The final episode is dedicated to Ghost Stories with movies like Poltergeist getting a lot of mentions alongside genre classics as The Haunting, The Shining, and The Sixth Sense. Wha was also great to see is the cultural differences in ghost stories like the Japanese Ringu versus America's The Ring with several other examples and highlights explored.
All in all - Eli Roth's History of Horror was a fun run. At 40 odd some minutes an episode, you can easily binge through it in a couple of sittings. It's academic enough to be compelling but it doesn't get lost in the weeds to ever be boring. If you're a fan of the genre there may not be much new information provided, but with all of the major players appearing and sharing their thoughts, it's a fun showcase of talent while appreciating the genre as a whole and its many little facets. History of Horror is set to return in October this year and I'm excited to see what they do next. Even if they hit the same sub-genres again, there's still a lot of material worth diving into and exploring.
Vital Disc Stats: The Blu-ray
Eli Roth's History of Horror arrives on Blu-ray thanks to RLJE Films in a three-disc set. All three discs are housed in a standard sturdy 3-disc case with identical slipcover artwork. Each disc gets its own tray without being stacked on top of each other. The discs load to animated main menus with traditional navigation options. The first two discs are the episodes while disc three is dedicated strictly to the bonus features.
All seven episodes of Eli Roth's History of Horror enjoys a strong 1.78:1 1080p transfer. The host segments look the best with Roth and pals enjoying well-detailed transfer without any issues. The individual film clips are subject to source so you can see a movie like Frankenstein or Dracula that looks pretty good - but has also been reframed to fit the screen. Likewise, scenes from movies like Dawn of the Dead aren't the most beautiful ever where clips from The Walking Dead are as strong as their broadcast or home video masters. All in all, this is a good looking show that leans into dark shadowy sets for the talking head segments to give it a creepy vibe.
Each episode of Eli Roth's History of Horror comes with a decent and effective DTS-HD MA 2.0 audio mix. Since this show is so conversational with voices talking over the movie clips, there isn't much call for a full dynamic surround track. It's a pretty basic mix with moody music in the background to fill the soundscape when a clip from a particular movie isn't on screen. Bursts of dialogue from the film examples pop up from time to time but those moments are more to accentuate the point of the person speaking and not a showcase of sound design for horror films. Eli Roth does a little bit of voiceover narration here and there to set up the topic but he's a pretty minimal presence in that arena. Most of the time it's a guest talking about a movie they loved or made.
Most of the materials here are cuts that just didn't make it to the final cut of the particular episode. I can see why these conversations and points weren't included - there's so much ground to cover with each sub-genre. At the same time, it's great to see all of the material presented here. All of the extended interviews are great where they get to go slightly off-topic a bit, but the Roger Corman interview especially is welcome to see since his material didn't really get much of a presence throughout the season. Maybe they're saving him for Season 2? While these clips are relatively short and the interviews can meander a little, they're all worth picking through.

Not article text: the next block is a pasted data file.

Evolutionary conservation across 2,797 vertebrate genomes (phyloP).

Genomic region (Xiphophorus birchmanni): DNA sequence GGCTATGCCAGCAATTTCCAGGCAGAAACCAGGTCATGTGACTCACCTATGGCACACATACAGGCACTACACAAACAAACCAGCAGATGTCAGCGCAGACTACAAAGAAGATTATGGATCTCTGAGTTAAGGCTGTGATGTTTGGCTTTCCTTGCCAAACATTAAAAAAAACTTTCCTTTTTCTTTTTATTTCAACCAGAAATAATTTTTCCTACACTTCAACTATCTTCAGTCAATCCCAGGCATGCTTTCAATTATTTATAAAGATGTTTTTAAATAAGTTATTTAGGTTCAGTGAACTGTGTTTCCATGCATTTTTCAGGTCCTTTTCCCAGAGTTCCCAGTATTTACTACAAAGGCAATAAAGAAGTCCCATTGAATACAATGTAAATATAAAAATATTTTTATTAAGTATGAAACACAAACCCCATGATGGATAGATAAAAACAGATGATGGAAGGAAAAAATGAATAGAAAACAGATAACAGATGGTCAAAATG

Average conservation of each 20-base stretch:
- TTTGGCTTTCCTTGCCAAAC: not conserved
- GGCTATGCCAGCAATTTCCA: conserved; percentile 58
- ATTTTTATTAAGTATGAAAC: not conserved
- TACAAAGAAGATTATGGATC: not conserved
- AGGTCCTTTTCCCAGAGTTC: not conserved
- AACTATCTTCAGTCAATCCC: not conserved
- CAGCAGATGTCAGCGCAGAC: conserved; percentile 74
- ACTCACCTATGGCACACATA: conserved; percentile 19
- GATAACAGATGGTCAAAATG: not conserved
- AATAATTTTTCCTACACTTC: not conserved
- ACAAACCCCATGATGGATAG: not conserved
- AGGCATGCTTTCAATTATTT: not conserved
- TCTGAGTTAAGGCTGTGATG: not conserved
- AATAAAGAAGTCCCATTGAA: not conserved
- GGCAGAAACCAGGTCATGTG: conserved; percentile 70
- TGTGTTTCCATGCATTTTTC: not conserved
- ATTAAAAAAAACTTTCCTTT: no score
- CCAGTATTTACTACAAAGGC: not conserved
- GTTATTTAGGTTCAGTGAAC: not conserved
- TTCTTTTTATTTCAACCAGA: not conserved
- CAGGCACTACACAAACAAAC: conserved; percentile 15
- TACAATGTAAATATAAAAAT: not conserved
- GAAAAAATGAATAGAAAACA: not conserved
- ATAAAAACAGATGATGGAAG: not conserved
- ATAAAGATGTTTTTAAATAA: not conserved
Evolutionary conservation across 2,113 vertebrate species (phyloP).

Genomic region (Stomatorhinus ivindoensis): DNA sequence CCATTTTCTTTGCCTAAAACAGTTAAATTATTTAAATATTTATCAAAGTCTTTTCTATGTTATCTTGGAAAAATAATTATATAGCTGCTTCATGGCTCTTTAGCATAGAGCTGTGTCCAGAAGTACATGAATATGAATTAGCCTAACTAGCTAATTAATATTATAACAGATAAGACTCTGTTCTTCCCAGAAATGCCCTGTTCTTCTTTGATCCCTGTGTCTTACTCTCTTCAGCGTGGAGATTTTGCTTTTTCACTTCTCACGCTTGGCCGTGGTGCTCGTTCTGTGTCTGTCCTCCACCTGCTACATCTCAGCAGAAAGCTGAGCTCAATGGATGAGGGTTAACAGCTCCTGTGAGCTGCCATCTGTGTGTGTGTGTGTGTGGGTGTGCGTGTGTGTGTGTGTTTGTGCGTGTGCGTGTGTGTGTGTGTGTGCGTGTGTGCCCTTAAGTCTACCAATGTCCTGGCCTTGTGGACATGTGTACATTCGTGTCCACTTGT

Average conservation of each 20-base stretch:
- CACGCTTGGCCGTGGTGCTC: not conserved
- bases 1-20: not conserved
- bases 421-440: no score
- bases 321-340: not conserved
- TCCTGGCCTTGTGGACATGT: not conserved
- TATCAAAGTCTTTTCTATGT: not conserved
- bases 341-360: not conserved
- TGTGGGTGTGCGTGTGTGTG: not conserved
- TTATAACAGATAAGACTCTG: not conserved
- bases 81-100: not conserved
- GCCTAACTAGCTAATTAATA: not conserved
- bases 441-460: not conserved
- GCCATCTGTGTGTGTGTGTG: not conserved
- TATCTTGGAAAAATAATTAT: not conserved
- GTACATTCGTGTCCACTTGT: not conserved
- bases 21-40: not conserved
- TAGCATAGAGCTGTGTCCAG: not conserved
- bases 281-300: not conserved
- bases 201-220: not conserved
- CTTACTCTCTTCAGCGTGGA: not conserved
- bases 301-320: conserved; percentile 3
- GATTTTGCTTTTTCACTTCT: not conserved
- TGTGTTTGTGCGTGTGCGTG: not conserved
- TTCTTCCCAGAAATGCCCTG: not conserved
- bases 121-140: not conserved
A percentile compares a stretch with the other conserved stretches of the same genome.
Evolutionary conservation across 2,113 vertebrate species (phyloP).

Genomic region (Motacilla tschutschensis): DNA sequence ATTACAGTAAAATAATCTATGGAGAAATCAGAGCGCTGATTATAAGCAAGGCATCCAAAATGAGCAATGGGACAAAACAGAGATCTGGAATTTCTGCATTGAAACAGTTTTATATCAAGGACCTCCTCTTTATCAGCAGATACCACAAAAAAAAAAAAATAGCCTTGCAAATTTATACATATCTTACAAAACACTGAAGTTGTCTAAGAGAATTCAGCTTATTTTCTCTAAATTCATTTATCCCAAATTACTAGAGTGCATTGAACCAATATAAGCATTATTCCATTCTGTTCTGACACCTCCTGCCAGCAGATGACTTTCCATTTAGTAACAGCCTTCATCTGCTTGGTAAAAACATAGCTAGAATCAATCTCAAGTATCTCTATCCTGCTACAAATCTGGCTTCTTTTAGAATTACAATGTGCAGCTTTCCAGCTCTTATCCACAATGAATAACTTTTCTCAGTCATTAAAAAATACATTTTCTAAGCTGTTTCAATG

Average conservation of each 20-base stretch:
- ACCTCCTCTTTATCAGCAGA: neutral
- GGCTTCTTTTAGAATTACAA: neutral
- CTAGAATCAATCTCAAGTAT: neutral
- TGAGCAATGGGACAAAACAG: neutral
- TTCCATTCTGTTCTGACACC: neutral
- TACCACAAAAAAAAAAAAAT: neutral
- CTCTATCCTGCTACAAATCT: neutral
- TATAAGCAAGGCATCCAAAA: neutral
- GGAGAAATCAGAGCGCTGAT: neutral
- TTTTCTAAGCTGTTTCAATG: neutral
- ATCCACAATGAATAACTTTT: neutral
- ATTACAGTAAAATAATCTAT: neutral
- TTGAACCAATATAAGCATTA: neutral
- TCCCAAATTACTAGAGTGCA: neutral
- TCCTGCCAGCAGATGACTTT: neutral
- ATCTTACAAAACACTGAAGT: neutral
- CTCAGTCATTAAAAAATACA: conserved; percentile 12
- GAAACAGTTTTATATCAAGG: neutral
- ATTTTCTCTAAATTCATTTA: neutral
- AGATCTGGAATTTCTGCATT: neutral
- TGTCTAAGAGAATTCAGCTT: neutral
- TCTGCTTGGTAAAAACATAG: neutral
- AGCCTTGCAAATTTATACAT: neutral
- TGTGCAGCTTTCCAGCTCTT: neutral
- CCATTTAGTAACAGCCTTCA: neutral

- How Abbott and Costello Meet Frankenstein influenced Tarantino (HD 2:01)
- How Video Games Resurrected Zombie Movies (HD 1:35)
- Is Horror Sexist or Feminist ((HD 2:42)
- Making a Monster (HD 2:48)
- Scarred for Life (HD 3:22)
- Extended Interviews:
- Stephen King (HD 14:51)
- Roger Corman (HD 19:14)
- Quentin Tarantino (HD 24:09)
- Joe Dante (HD 19:50)
- Edgar Wright (HD 22:30)
- Diablo Cody (HD 12:25)
- John Landis (HD 24:28)
I missed out on this series when it first aired on AMC in 2018. I don't have a cable subscription so I usually have to wait for streaming so this Blu-ray release was a nice surprise. Going in I figured I'd enjoy it but wasn't sure about replay value, but now that I've picked through it once, I do actually want to start it over. It was fun! Horror is one of my favorite genres because I have so many nostalgic memories watching edited-for-television versions of 80s horror movies as a little kid. This show felt like I was in a room with some of my genre heroes and getting to overhear them talk about the movies I loved. I didn't learn anything new or too revolutionary but the show offers interesting points and perspectives from a wide range of talent and personalities. Also - you may want to have a notebook with you because there are some occasional obscure references and I want to find some of those flicks!
RLJE Films delivers Eli Roth's History of Horror to Blu-ray just in time for Season Two to start later in October. This three-disc set offers a solid A/V presentation along with some welcome bonus features. If you're a big genre fan, this is well worth checking out. Even if you know all the points they're talking about it's fun seeing the collection of stars and filmmakers that were interviewed for this series. Recommended.